Austin Aries has had a drama-filled last few years in professional wrestling as he's departed multiple promotions surrounded in controversy. He left WWE in 2017 and was described as being incredibly unpopular backstage.
He then returned to the place he experienced his most success - Impact Wrestling. However, in Aries' last match with that promotion, he no-sold a finish, flipped off the crowd, and seemingly went rogue unbeknownst to his coworkers.
"Well, I just released the second episode of my podcast: The Transparency Report with Daniel Healy. That's my real name, and part of it is separating the character Austin Aries, or whatever everybody thinks he is, from who I actually am as a person, because I'm doing things now outside of wrestling that are important to me. And I think that it's funny that wrestling fans say it's fake, but when it comes to me, it's all real," stated Aries.
"And I talked about this in the second episode. I kind of felt like I've gone through this identity crisis for the last couple of years. I came to Las Vegas… 20 years now, people have been calling me Austin. 22 years, I've been called Daniel. So, I started introducing myself as Austin to everybody because that's how they knew me, and I had to ask myself, 'Who am I?' You start reading all these bad things about you from wrestling fans because of things that happened on screen or on camera and in character. And we can all say that, 'I don't care what other people think. That's not true.' We're human; it affects us.
"So, I had to ask myself, 'Is that who I am? Who am I really?' So part of the journey, like I've been saying, with COVID, it's kind of facilitating this. I've been kind of slowing a little bit. After I left TNA after Bound for Glory, I decided not to resign there. Yes, they offered me a contract after I no-sold, so that should tell you if it was a work or a shoot."
Aries' last Impact match at Bound for Glory was in October 2018. Since then, he's appeared in some indies and had a handful of matches with MLW, but now he appears focused on his role with a stem cell therapy company called Bioxcellerator.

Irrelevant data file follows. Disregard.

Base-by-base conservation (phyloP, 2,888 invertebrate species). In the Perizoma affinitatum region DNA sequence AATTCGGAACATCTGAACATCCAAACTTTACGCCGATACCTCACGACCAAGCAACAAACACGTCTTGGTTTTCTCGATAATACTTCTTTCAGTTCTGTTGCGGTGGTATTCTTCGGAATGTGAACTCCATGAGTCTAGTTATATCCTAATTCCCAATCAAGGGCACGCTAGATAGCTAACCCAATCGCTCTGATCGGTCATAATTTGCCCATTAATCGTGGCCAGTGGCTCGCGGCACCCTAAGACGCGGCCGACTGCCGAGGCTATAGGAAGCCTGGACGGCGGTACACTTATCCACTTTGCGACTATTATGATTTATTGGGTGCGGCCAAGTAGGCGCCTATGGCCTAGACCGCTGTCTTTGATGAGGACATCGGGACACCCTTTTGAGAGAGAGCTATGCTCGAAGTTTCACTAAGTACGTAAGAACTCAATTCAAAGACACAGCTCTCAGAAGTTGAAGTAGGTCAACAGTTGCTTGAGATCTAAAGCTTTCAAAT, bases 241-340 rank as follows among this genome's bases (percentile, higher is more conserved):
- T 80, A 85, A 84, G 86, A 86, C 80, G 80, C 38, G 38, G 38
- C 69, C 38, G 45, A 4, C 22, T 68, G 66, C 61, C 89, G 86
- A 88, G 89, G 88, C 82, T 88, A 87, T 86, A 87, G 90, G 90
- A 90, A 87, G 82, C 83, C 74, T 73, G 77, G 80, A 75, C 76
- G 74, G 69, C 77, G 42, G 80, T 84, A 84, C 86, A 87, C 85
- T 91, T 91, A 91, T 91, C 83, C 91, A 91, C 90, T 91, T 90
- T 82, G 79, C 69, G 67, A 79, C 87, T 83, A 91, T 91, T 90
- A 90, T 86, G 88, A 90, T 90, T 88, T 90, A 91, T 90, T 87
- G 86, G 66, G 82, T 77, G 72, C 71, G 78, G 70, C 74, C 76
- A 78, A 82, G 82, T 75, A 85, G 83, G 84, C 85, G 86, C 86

"I've turned down a few different things; I had some conversations. Everything is timing, but the more I was removed from the bubble, the more it has helped me figure out who I am. And working with Bioxcellerator, and those people valued me for me. They respect what I did in wrestling, but they respected me more," stated Austin who is the Director of Athletic Performance for the company.
"That helped me realize I loved the 20 years in what I did in pro wrestling. But I said it at the end of my podcast episode – spoiler – I'm very content to close that 20-year chapter right now in that book. And that doesn't mean I don't open the book up and maybe write another chapter, but right now, I'm actually really excited to start a new book that has nothing to do with wrestling but use that platform to do these other things that also interest me. So, I'll always love the art of pro wrestling, but I think I got really burnt out on the community of it and a lot of the things that come with it."
Aries did appear backstage with Diamond Dallas Page at an AEW event earlier this year in Georgia. But his appearance seemed to be more of a discussion of a partnership between Bioxcellerator and DDPY more than Aries showing an interest in AEW. However, he admits he hasn't completely closed the door on wrestling.